Defaults to SOAP 1.1. Can be set to SOAP 1.2 to use a different SOAP endpoint.

Savon.client(soap_version: 2)

Authentication

HTTP authentication will be used for retrieving remote WSDL documents and actual SOAP requests.

basic_auth

Savon supports HTTP basic authentication.

Savon.client(basic_auth: ["luke", "secret"])

digest_auth

And HTTP digest authentication. If you wish to use digest auth you must ensure that you have included the gem httpclient, or another one of the HTTPI adapters that supports HTTP digest authentication. Failing to do so will not produce errors, but if the HTTPI adapter ends up using net_http, digest authentication will not be performed.

Savon.client do
  digest_auth("lea", "top-secret")
end

wsse_auth

As well as WSSE basic/digest auth.

Savon.client(wsse_auth: ["lea", "top-secret"])

Savon.client do
  wsse_auth("lea", "top-secret", :digest)
end

wsse_timestamp

And activate WSSE timestamp auth.

Savon.client(wsse_timestamp: true)

ntlm

HTTPI v2.1.0 supports NTLM authentication through its :net_http adapter. The optional third argument allows you to specify a domain. If the domain is omitted, it is assumed you want to authenticate with the local server.

Savon.client(ntlm: ["username", "password"])
Savon.client(ntlm: ["username", "password", "domain"])

Response

strip_namespaces

Savon configures Nori to strip any namespace identifiers from the response. If that causes problems for you, you can disable this behavior.

Savon.client(strip_namespaces: false)

Here's how the response Hash would look like if namespaces were not stripped from the response:

response.hash["soap:envelope"]["soap:body"]["ns2:authenticate_response"]

convert_response_tags_to

Savon tells Nori to convert any XML tag from the response to a snakecase Symbol. This is why accessing the response as a Hash looks natural:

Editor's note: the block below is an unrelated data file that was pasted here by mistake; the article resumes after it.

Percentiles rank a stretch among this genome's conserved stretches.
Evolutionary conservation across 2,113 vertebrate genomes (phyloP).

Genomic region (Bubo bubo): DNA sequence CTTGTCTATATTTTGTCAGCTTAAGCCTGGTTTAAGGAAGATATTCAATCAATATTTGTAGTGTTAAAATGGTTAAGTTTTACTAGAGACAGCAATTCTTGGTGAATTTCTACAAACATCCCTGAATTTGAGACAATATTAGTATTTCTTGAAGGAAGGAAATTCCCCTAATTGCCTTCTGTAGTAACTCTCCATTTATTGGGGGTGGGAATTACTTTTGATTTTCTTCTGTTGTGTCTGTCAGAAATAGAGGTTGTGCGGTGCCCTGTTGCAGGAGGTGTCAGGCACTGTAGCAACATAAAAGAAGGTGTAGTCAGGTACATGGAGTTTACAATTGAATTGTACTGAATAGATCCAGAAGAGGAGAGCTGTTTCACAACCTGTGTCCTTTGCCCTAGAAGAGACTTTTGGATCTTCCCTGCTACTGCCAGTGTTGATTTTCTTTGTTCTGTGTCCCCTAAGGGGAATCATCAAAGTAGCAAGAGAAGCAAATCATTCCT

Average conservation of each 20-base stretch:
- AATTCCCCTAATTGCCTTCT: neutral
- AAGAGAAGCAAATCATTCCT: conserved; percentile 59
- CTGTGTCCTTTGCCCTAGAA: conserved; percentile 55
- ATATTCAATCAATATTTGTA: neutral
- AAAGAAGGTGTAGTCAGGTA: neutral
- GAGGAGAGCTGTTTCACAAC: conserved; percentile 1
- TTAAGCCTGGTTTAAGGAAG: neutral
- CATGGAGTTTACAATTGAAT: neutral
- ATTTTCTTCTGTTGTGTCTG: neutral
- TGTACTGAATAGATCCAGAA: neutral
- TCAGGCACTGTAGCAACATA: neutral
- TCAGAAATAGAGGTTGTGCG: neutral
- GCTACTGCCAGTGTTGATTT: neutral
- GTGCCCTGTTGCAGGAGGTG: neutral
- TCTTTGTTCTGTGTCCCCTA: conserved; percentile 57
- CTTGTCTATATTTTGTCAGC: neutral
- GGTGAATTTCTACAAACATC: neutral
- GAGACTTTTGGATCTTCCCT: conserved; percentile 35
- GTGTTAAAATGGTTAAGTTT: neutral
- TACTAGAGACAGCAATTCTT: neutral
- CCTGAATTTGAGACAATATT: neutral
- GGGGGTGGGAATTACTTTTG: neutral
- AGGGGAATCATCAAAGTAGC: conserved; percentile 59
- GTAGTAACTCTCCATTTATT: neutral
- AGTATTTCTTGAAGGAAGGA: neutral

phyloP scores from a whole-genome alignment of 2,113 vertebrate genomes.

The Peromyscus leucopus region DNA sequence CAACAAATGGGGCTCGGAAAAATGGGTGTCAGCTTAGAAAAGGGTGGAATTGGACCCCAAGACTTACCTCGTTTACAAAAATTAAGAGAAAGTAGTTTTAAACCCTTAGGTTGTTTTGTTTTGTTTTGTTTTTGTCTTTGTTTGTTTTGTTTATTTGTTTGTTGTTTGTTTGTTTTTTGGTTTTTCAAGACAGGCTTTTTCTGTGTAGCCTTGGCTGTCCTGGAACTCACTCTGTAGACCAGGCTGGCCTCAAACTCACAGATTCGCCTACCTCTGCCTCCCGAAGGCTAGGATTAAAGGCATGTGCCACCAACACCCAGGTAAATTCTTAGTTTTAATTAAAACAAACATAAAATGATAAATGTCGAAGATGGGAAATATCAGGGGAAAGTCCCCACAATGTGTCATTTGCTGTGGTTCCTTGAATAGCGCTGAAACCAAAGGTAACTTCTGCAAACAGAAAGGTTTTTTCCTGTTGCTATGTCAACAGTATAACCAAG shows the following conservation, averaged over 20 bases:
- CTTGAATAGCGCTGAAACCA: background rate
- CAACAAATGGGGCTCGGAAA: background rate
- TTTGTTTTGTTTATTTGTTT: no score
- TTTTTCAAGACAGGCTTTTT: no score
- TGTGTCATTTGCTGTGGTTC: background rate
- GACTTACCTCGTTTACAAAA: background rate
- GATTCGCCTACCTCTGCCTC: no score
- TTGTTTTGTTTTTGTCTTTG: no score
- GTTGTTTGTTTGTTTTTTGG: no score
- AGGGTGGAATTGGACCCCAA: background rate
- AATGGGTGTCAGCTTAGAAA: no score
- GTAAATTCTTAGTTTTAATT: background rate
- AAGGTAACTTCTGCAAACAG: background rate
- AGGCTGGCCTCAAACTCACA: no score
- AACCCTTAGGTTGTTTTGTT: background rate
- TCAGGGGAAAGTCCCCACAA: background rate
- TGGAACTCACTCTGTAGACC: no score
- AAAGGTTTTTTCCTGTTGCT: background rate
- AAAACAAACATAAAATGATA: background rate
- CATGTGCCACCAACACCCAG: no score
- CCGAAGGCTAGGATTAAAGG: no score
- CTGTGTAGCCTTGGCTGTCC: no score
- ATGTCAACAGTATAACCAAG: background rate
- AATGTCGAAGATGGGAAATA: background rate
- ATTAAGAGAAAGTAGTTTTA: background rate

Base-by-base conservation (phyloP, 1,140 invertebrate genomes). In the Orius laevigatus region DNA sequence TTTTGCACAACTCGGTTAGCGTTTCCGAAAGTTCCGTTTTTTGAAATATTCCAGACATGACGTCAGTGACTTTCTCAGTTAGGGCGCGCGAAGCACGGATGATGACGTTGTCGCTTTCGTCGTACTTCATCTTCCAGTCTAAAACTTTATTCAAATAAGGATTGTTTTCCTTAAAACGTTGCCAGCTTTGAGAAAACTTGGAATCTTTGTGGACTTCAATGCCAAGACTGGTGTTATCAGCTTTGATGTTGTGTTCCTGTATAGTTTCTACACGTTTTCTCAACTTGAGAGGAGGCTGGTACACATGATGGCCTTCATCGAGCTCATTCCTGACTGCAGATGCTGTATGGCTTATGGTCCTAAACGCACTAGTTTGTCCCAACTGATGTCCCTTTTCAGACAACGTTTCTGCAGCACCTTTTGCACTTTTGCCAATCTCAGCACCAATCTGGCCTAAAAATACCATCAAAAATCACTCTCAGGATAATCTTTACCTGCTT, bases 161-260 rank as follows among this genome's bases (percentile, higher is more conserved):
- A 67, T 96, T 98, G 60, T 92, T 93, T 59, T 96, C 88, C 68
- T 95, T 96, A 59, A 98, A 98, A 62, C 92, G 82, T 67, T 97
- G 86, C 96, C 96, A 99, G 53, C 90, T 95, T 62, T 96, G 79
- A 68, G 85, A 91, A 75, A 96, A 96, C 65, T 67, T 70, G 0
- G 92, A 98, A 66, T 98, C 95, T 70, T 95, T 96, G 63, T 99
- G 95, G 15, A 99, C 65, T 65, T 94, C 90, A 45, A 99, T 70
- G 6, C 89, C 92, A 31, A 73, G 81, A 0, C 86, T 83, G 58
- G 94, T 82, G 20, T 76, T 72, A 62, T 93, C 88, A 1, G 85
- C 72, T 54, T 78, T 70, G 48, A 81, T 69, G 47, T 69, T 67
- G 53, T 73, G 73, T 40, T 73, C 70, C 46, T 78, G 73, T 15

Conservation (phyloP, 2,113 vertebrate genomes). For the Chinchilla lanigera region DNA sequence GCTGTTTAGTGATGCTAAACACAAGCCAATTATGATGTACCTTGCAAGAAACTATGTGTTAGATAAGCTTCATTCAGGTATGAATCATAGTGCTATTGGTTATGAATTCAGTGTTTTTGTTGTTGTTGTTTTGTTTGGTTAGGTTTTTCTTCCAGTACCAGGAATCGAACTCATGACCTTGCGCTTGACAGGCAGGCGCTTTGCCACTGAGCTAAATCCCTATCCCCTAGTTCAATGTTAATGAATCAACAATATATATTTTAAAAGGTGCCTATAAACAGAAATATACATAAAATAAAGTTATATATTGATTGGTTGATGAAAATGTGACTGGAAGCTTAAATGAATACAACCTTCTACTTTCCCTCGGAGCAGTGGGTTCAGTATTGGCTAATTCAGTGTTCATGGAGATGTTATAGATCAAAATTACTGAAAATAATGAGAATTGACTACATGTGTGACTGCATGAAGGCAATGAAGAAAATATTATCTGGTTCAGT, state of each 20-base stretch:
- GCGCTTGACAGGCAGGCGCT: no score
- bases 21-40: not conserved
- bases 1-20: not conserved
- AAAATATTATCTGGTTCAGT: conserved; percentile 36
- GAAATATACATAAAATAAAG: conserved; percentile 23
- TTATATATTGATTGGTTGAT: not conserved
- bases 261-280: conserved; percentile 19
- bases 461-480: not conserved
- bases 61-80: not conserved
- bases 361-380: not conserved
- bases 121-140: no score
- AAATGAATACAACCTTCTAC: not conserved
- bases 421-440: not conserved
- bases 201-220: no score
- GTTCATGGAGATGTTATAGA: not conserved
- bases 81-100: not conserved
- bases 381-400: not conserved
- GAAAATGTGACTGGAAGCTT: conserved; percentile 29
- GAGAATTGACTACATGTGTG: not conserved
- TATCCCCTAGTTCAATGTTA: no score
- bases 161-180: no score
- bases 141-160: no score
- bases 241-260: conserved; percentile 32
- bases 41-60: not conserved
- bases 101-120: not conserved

response.body[:user_response][:id]

You can specify your own Proc or any object that responds to #call. It is called for every XML tag and simply has to return the converted tag.

upcase = lambda { |key| key.snakecase.upcase }
Savon.client(convert_response_tags_to: upcase)

You can have it your very own way.

response.body["USER_RESPONSE"]["ID"]

Logging

logger

Savon logs to $stdout using Ruby's default Logger. Can be changed to any compatible logger.

Savon.client(logger: Rails.logger)

log_level

Can be used to limit the amount of log messages by increasing the severity. Translates the Logger's integer values to Symbols for developer happiness.

Savon.client(log_level: :info)  # or one of [:debug, :warn, :error, :fatal]

log

Specifies whether Savon should log requests or not. Silences HTTPI as well.

Savon.client(log: false)

filters

Sensitive information should probably be removed from logs. If you don't have a central way of filtering your logs, you can tell Savon about the message parameters to filter for you.

Savon.client(filters: [:password])

This filters the password in both the request and response.

<env:Envelope
    xmlns:env='http://schemas.xmlsoap.org/soap/envelope/'
    xmlns:tns='http://v1_0.ws.auth.order.example.com/'>
  <env:Body>
    <tns:authenticate>
      <username>luke</username>
      <password>***FILTERED***</password>
    </tns:authenticate>
  </env:Body>
</env:Envelope>

pretty_print_xml

Pretty print the request and response XML in your logs for debugging purposes.

Savon.client(pretty_print_xml: true)